What is a financial health check?
Regular health checks are a crucial part of everyday life, and finance is no exception. With the current cost of living crisis in full effect, there’s no better time to ensure you are in complete control of your outgoings. But how do you do this? What exactly is a financial health check?
To put it simply, a financial health check is a review of your personal finances. It’s time to assess your money management, understand where you are with your financial goals and take note of areas that need to be improved or changed. Spending time on a financial health check can pay dividends, but it can feel hard to fit in to an already busy life. The good news is that taking the time just twice a year is ideal, with the beginning and the middle making ideal checkpoints.
Why not get the ball rolling now? We’re here to help you get started with our practical tips and advice on how to keep you on track with your next financial health check…
Review your spending
Though you can’t stop paying for things like your electric bill or your car insurance, you can make sure that you’re getting the best deal possible.
You can save a good chunk of money by reviewing your monthly outgoings and switching up the payment packages you already have - such as broadband, utility, mobile, TV and important insurance products.
With so many options out there, picking the right provider can be an overwhelming experience so, to ensure that you’re getting a good deal, why not use a comparison site like MoneySuperMarket Link opens in a new window? Breaking down the options and having a clear comparison will really help you in ironing out your decision.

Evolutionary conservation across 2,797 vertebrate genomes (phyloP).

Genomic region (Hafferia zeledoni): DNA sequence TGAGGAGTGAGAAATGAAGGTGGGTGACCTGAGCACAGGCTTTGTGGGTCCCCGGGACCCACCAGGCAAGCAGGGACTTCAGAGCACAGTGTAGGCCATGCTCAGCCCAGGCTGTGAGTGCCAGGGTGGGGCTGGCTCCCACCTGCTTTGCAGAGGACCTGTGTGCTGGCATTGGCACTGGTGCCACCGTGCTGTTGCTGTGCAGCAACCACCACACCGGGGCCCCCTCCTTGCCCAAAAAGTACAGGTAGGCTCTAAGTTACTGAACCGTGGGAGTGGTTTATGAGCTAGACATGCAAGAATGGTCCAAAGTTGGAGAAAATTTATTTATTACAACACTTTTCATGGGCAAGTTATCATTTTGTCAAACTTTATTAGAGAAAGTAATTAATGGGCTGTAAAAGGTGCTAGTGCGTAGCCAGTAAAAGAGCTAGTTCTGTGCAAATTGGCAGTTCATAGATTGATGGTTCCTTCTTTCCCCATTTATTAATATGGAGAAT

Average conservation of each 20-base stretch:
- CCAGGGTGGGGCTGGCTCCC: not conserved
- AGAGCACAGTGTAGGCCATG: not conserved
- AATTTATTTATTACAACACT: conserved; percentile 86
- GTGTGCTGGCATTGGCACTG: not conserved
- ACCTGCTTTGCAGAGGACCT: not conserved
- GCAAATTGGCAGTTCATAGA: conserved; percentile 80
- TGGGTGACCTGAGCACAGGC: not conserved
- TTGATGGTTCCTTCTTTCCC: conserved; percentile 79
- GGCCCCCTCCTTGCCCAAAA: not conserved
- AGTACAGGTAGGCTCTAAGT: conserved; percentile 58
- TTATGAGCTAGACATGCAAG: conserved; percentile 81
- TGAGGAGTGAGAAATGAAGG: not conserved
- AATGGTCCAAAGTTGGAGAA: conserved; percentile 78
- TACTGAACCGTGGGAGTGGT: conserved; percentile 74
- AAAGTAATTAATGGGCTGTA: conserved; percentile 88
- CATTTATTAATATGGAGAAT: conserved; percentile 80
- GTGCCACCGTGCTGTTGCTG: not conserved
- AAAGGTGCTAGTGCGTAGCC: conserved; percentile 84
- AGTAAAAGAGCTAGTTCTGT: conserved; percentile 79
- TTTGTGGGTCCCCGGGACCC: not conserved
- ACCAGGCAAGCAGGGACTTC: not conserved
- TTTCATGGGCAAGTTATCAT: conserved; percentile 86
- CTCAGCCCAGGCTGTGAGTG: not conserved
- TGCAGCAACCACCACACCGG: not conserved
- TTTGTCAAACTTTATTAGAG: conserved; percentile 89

And if you own your own home, there’s another option to consider: remortgaging. Whether you’re coming to the end of your current deal, eager for a better rate or you’re worried about interest fees going up, remortgaging with a better deal could be a great way to save a nice sum of money.
Cut back where you can
Budgeting is never an easy task - but it is a necessary one. Cutting back on non-essential spends can be one of the most beneficial ways of building up your savings. You can start by simply looking at your recent transactions and prioritising what was worth spending the money on and what wasn’t. Could that daily Pret be substituted for lunch made at home? Was the impromptu shopping spree worth the additional spend, or would you rather see a healthier savings account?
It’s all about compromise. If you combine all the unnecessary purchases together, you’ll be able to calculate just how much more you could save - and you may be surprised by the result.
Get ready for a rainy day
Once you’ve reviewed your spending, cut back on some non-essentials and only if you have the means to do so, why not set aside some savings for when the going gets tough?
A rainy-day fund can help reduce financial anxiety and act as a safety net for unexpected expenses, such as emergencies or repaying your overdraft. Overwhelming overdrafts, sky-high credit card debt and high-interest loans are examples of the kind of compromising situations you could find yourself in if you don’t have some savings set aside. Without any savings, it can be all too easy to get deeper into debt.